Regardless of whether she is planning an event for the community, sharing her story with students, speaking at a provincial convention alongside two legendary athletes, or penning her memoirs, Estevan's Jennifer Kuchinka wants to share several messages with the public.
People can suffer a brain injury, and still lead a rich and fulfilling life, she said. They might be able to return to the life they led previously. And they might embark on new endeavours during their recovery.
Kuchinka suffered her brain injury in 2010 when she was struck by a truck while walking. The accident left her in a coma for eight days. And she scored just a three out of 15 on a Glasgow Coma Scale test.
Her score reflected a deep state of unconsciousness.
“Most people that score that low on a Glasgow Coma Scale don't return to their normal lives to such an extent as I have,” Kuchinka told Lifestyles.
People who score a one or a two usually won't emerge from a coma, she said.
Doctors believed that there was an 80 per cent chance she would become a vegetable. Kuchinka set out to beat the odds, and she has succeeded.
But the injury changed her life.
“I have really had to learn to deal with a brain injury, and kind of compensate for my weaknesses,” said Kuchinka. “I wanted to understand it, and I wanted to raise more awareness about the impact it has on you, too.”
Her desire to return to teaching fuelled her recovery. So did her desire to raise her daughter, who was only three months old when the accident occurred.
“I basically had to relearn the process of doing everything – walk, take care of myself, (use proper) hygiene, feed myself and pay the bills,” said Kuchinka. “I had to relearn how to do everything, but I remember thinking 'I have to learn how to walk before she does,' and I was really motivated to be a parent.”
Kuchinka organized a community event last year, in which Kuchinka, some friends and their families teeter-tottered for 12 hours at the Rusty Duce Playpark in Estevan. They wanted to create awareness about brain injuries, and raise money for their entry in the Saskatchewan Brain Injury Association's (SBIA) annual Brain Boogie Walk in Regina.
The team raised about $2,400, which was tops at the event.
Thanks to her fundraising success, Kuchinka was invited to speak at the SIBA Brain Blitz Gala earlier this month. She delivered a five-minute speech on her injury, and how she has recovered.
“Since my brain injury, I've done a lot,” said Kuchinka. “I've taken university classes, I've scored marks in the 80s, I've raised lots of money for the brain injury association, I've travelled a little bit, I've gotten a place of my own, and been a parent to my wonderful daughter.”
Another memorable moment happened at the gala: she had breakfast with one of the gala's keynote speakers – CFL Hall of Fame quarterback Matt Dunigan, who was forced to retire in 1996 due to the affects of repeated concussions.
“We were able to share our stories, and how he struggles with certain things, still, as a result of his injuries, and we talked about how there are days when you shut everything off, and you just lay down,” said Kuchinka.
Kuchinka and Dunigan agreed that brain injuries can be silent in nature. Many people don't grasp that those who have overcome a brain injury can't always return to their pre-injury lifestyle. People who suffer brain injuries can also suffer from mood swings and other mental health issues, she said.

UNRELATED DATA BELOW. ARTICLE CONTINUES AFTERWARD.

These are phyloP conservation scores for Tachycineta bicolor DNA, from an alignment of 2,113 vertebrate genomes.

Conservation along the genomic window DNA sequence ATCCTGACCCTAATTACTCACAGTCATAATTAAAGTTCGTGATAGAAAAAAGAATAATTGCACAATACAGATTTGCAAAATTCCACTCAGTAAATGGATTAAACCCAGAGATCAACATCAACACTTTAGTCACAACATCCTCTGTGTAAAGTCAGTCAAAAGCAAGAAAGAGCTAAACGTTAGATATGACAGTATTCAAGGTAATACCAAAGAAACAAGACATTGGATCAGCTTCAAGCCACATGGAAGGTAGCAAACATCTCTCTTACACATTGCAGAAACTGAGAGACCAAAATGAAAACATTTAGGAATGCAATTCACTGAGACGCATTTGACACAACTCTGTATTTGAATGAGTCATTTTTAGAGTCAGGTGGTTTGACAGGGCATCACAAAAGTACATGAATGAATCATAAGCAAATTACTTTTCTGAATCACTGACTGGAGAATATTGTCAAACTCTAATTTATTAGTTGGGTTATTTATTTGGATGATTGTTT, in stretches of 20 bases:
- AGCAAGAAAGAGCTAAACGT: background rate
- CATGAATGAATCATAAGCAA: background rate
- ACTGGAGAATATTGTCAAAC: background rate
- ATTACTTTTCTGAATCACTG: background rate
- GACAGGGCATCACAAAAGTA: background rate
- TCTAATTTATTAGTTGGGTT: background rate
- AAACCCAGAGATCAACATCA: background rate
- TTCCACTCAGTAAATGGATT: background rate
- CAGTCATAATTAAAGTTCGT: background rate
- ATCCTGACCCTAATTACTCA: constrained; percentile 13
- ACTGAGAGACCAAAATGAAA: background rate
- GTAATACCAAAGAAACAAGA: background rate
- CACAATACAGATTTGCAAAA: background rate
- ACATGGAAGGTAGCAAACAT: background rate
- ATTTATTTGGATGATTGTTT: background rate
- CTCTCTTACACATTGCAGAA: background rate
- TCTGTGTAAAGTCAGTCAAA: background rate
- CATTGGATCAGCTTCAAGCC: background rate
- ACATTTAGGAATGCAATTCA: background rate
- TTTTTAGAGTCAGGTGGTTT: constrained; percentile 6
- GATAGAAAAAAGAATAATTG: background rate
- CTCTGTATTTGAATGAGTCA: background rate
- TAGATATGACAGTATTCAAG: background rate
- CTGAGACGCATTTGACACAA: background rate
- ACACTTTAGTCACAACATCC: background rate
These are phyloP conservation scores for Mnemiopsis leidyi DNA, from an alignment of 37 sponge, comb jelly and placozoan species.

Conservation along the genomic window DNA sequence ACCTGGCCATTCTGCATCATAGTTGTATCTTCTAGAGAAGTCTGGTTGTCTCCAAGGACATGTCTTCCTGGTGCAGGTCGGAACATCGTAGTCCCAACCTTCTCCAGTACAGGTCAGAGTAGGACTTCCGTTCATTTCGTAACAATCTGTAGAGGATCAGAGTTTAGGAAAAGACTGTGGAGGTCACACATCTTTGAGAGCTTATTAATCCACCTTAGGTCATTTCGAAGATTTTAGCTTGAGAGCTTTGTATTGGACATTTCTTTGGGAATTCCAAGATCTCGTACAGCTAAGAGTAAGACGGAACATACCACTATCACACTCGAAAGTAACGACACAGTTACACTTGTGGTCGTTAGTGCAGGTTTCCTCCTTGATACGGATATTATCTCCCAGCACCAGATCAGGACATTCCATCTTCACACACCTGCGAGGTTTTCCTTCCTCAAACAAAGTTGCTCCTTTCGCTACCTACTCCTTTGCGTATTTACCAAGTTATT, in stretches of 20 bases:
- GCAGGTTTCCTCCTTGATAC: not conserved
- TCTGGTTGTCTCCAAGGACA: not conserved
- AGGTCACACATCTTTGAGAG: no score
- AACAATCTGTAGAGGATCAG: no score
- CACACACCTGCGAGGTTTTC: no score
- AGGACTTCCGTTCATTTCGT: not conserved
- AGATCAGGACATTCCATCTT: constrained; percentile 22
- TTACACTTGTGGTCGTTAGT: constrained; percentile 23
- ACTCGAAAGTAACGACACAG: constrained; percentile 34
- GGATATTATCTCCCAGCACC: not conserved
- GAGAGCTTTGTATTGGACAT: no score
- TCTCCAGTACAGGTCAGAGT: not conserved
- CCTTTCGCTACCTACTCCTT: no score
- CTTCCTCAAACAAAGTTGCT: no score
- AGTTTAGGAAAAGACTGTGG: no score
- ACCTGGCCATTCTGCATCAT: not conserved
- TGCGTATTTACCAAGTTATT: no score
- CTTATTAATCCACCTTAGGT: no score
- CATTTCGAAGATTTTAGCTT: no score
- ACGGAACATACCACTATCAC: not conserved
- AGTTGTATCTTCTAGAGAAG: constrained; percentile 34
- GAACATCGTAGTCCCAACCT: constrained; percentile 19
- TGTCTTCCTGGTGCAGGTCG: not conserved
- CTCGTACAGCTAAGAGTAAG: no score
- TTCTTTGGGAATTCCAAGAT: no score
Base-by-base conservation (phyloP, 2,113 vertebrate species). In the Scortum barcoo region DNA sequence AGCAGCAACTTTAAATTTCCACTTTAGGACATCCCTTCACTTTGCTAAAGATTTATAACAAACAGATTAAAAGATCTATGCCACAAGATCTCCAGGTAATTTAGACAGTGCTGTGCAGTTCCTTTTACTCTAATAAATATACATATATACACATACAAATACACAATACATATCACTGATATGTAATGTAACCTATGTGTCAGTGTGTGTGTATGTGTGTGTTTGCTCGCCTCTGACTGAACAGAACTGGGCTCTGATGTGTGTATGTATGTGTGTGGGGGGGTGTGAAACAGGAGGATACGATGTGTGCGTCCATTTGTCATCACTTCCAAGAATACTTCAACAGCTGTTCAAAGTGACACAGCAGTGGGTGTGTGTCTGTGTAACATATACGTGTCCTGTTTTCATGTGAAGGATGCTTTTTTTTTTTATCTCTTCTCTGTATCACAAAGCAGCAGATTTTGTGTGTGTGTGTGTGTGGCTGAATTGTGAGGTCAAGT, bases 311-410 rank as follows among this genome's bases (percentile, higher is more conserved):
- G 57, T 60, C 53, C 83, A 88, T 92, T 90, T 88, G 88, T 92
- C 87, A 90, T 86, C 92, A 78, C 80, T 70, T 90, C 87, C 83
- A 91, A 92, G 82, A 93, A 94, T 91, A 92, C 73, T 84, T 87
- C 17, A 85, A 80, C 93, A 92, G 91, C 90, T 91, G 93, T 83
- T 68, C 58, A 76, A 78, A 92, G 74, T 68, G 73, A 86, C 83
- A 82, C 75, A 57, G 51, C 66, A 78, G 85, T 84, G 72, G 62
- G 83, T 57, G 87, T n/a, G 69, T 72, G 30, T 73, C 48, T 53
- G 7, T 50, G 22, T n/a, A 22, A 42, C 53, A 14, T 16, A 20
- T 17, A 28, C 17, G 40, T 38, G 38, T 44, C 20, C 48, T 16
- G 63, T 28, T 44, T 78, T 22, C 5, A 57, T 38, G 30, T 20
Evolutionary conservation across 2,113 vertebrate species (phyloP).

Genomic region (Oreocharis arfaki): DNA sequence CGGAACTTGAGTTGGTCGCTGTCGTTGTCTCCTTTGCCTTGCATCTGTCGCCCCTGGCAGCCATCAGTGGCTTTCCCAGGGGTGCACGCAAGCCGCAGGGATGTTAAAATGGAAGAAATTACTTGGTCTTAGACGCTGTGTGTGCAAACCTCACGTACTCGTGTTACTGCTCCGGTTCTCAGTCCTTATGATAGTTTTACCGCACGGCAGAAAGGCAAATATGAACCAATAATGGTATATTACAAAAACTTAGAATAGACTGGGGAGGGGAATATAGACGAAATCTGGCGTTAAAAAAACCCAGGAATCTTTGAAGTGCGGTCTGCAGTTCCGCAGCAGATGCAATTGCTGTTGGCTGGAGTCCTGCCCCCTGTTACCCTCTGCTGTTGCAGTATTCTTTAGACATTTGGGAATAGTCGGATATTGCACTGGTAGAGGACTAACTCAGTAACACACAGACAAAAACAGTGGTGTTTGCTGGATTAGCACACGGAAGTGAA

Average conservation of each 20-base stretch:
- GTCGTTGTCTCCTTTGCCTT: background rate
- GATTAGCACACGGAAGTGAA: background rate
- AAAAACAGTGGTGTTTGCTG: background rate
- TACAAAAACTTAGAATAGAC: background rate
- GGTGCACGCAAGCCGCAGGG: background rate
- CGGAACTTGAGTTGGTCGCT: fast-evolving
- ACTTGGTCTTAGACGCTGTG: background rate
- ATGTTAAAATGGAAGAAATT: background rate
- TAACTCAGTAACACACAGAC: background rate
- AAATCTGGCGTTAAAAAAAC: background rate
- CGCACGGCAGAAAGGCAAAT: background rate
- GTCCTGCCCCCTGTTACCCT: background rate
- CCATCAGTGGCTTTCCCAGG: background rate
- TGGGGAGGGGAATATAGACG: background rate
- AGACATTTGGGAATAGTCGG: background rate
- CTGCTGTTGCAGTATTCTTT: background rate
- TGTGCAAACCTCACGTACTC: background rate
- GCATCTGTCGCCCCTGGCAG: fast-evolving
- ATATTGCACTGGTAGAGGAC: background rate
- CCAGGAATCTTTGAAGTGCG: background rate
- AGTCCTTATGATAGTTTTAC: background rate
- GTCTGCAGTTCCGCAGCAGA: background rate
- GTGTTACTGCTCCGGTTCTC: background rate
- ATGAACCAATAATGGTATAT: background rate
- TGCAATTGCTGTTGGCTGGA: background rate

Dunigan hasn't allowed his injuries to define him, though, and Kuchinka said her injuries won't define her, either.
The other prominent speaker at the gala was two-time Olympic gold medallist speed skater Catriona Le May Doan. She hasn't suffered from head injuries to the same degree as Dunigan, but she did discuss her battles with depression and other mental health issues.
Kuchinka noted a couple other reasons she was able to speak at the gala. One was that she shared her story on a provincial radio interview that grabbed a lot of people's attention.
The other was that she had been in contact with Ellen Kolenick, a friend and former Estevan resident who does a lot to promote SIBA and its initiatives. Kolenick then spoke SIBA executive director Glenda James, who thought that Kuchinka would be a good speaker for the gala.
Kuchinka has resumed her teaching career at Spruce Ridge School, although she only teaches in the morning. Most days she needs a nap in the afternoon. Other days she'll shut off everything in her home, put her phone away, and lay down for a couple hours.
“From what I have read, that is as healthy for you as napping,” said Kuchinka. “It rejuvenates me and keeps me going.”
She would eventually like to return to teaching for the full day, or she would like to be able to work at times other than in the morning.
Kuchinka will occasionally draw on her experiences to motivate her students.
“My mom told me they bought me baby books, fairy tales and nursery rhymes at the beginning, when I was in intensive care, to get me to read again,” said Kuchinka. “I tell the kids I work with that I had to learn how to read again, and I could have just laid there and said 'No, I don't want to (learn anymore).'”
Fitness has also played an important role in her recovery. She has already participated in a Spartan race in Phoenix, and she has another one coming up in Red Deer, Alberta. Kuchinka looks forward to obtaining all of the different medals available through the gruelling Spartan meets.
She will be publishing a memoir book, After the Truck Hit, in the summer. Final edits are taking place. The 180-page book chronicles her life before the accident, the aftermath of the accident, her recovery and her other experiences in the last four years.
“It was very cathartic for me to write,” said Kuchinka. “
After the Truck Hit is slated to be released on July 15.